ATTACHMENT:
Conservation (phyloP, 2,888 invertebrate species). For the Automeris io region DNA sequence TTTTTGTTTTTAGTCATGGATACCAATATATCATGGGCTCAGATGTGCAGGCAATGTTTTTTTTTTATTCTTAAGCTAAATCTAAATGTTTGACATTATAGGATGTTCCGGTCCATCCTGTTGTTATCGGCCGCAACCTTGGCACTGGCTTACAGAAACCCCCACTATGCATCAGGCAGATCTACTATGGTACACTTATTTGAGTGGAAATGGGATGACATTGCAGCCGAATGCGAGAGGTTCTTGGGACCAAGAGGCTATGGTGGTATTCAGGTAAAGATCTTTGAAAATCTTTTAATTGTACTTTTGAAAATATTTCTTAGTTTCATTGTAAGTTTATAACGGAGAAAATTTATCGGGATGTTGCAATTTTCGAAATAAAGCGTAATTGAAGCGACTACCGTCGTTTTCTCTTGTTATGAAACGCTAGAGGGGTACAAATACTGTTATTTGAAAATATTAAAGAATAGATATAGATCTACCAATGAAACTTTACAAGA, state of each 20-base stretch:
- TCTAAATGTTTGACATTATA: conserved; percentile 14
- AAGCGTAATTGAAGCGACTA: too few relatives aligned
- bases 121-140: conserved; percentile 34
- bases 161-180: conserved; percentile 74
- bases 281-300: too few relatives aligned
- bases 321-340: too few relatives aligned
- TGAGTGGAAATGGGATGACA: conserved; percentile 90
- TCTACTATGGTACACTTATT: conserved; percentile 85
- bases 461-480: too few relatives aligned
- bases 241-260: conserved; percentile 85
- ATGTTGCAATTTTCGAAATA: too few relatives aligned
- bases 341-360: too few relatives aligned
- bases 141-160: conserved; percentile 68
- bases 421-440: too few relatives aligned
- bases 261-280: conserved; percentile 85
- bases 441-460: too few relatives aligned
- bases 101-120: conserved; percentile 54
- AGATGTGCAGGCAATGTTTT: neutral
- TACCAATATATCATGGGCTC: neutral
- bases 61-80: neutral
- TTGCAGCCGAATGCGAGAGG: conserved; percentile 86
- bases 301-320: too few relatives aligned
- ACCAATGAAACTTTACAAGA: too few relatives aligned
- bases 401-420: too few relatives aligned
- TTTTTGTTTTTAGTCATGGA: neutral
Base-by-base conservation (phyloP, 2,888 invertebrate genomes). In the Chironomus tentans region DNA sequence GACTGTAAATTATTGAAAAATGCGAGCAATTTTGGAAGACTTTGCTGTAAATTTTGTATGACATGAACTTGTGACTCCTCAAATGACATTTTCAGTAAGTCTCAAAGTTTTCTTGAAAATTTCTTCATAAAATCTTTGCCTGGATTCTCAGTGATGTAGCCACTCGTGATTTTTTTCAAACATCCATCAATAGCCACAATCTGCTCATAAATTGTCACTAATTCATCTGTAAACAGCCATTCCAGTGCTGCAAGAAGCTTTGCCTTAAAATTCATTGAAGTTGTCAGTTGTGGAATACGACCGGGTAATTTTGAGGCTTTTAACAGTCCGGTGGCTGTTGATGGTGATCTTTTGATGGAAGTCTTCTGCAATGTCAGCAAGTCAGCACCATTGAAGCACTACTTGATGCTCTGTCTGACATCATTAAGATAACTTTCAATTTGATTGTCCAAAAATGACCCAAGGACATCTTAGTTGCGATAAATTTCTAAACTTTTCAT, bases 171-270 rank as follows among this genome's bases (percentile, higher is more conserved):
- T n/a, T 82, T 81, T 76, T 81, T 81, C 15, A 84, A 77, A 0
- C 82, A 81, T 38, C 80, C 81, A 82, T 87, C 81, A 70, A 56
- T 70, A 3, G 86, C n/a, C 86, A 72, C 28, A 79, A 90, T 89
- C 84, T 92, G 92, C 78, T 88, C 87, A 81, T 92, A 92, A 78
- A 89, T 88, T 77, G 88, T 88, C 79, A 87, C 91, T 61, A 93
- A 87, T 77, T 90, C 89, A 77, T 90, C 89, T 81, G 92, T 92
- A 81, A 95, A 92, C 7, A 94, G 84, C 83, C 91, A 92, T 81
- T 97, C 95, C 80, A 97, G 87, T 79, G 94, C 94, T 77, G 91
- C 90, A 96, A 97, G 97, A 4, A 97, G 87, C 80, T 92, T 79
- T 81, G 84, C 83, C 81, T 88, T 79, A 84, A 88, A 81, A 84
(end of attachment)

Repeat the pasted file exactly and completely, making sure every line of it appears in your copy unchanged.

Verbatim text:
Conservation (phyloP, 2,888 invertebrate species). For the Automeris io region DNA sequence TTTTTGTTTTTAGTCATGGATACCAATATATCATGGGCTCAGATGTGCAGGCAATGTTTTTTTTTTATTCTTAAGCTAAATCTAAATGTTTGACATTATAGGATGTTCCGGTCCATCCTGTTGTTATCGGCCGCAACCTTGGCACTGGCTTACAGAAACCCCCACTATGCATCAGGCAGATCTACTATGGTACACTTATTTGAGTGGAAATGGGATGACATTGCAGCCGAATGCGAGAGGTTCTTGGGACCAAGAGGCTATGGTGGTATTCAGGTAAAGATCTTTGAAAATCTTTTAATTGTACTTTTGAAAATATTTCTTAGTTTCATTGTAAGTTTATAACGGAGAAAATTTATCGGGATGTTGCAATTTTCGAAATAAAGCGTAATTGAAGCGACTACCGTCGTTTTCTCTTGTTATGAAACGCTAGAGGGGTACAAATACTGTTATTTGAAAATATTAAAGAATAGATATAGATCTACCAATGAAACTTTACAAGA, state of each 20-base stretch:
- TCTAAATGTTTGACATTATA: conserved; percentile 14
- AAGCGTAATTGAAGCGACTA: too few relatives aligned
- bases 121-140: conserved; percentile 34
- bases 161-180: conserved; percentile 74
- bases 281-300: too few relatives aligned
- bases 321-340: too few relatives aligned
- TGAGTGGAAATGGGATGACA: conserved; percentile 90
- TCTACTATGGTACACTTATT: conserved; percentile 85
- bases 461-480: too few relatives aligned
- bases 241-260: conserved; percentile 85
- ATGTTGCAATTTTCGAAATA: too few relatives aligned
- bases 341-360: too few relatives aligned
- bases 141-160: conserved; percentile 68
- bases 421-440: too few relatives aligned
- bases 261-280: conserved; percentile 85
- bases 441-460: too few relatives aligned
- bases 101-120: conserved; percentile 54
- AGATGTGCAGGCAATGTTTT: neutral
- TACCAATATATCATGGGCTC: neutral
- bases 61-80: neutral
- TTGCAGCCGAATGCGAGAGG: conserved; percentile 86
- bases 301-320: too few relatives aligned
- ACCAATGAAACTTTACAAGA: too few relatives aligned
- bases 401-420: too few relatives aligned
- TTTTTGTTTTTAGTCATGGA: neutral
Base-by-base conservation (phyloP, 2,888 invertebrate genomes). In the Chironomus tentans region DNA sequence GACTGTAAATTATTGAAAAATGCGAGCAATTTTGGAAGACTTTGCTGTAAATTTTGTATGACATGAACTTGTGACTCCTCAAATGACATTTTCAGTAAGTCTCAAAGTTTTCTTGAAAATTTCTTCATAAAATCTTTGCCTGGATTCTCAGTGATGTAGCCACTCGTGATTTTTTTCAAACATCCATCAATAGCCACAATCTGCTCATAAATTGTCACTAATTCATCTGTAAACAGCCATTCCAGTGCTGCAAGAAGCTTTGCCTTAAAATTCATTGAAGTTGTCAGTTGTGGAATACGACCGGGTAATTTTGAGGCTTTTAACAGTCCGGTGGCTGTTGATGGTGATCTTTTGATGGAAGTCTTCTGCAATGTCAGCAAGTCAGCACCATTGAAGCACTACTTGATGCTCTGTCTGACATCATTAAGATAACTTTCAATTTGATTGTCCAAAAATGACCCAAGGACATCTTAGTTGCGATAAATTTCTAAACTTTTCAT, bases 171-270 rank as follows among this genome's bases (percentile, higher is more conserved):
- T n/a, T 82, T 81, T 76, T 81, T 81, C 15, A 84, A 77, A 0
- C 82, A 81, T 38, C 80, C 81, A 82, T 87, C 81, A 70, A 56
- T 70, A 3, G 86, C n/a, C 86, A 72, C 28, A 79, A 90, T 89
- C 84, T 92, G 92, C 78, T 88, C 87, A 81, T 92, A 92, A 78
- A 89, T 88, T 77, G 88, T 88, C 79, A 87, C 91, T 61, A 93
- A 87, T 77, T 90, C 89, A 77, T 90, C 89, T 81, G 92, T 92
- A 81, A 95, A 92, C 7, A 94, G 84, C 83, C 91, A 92, T 81
- T 97, C 95, C 80, A 97, G 87, T 79, G 94, C 94, T 77, G 91
- C 90, A 96, A 97, G 97, A 4, A 97, G 87, C 80, T 92, T 79
- T 81, G 84, C 83, C 81, T 88, T 79, A 84, A 88, A 81, A 84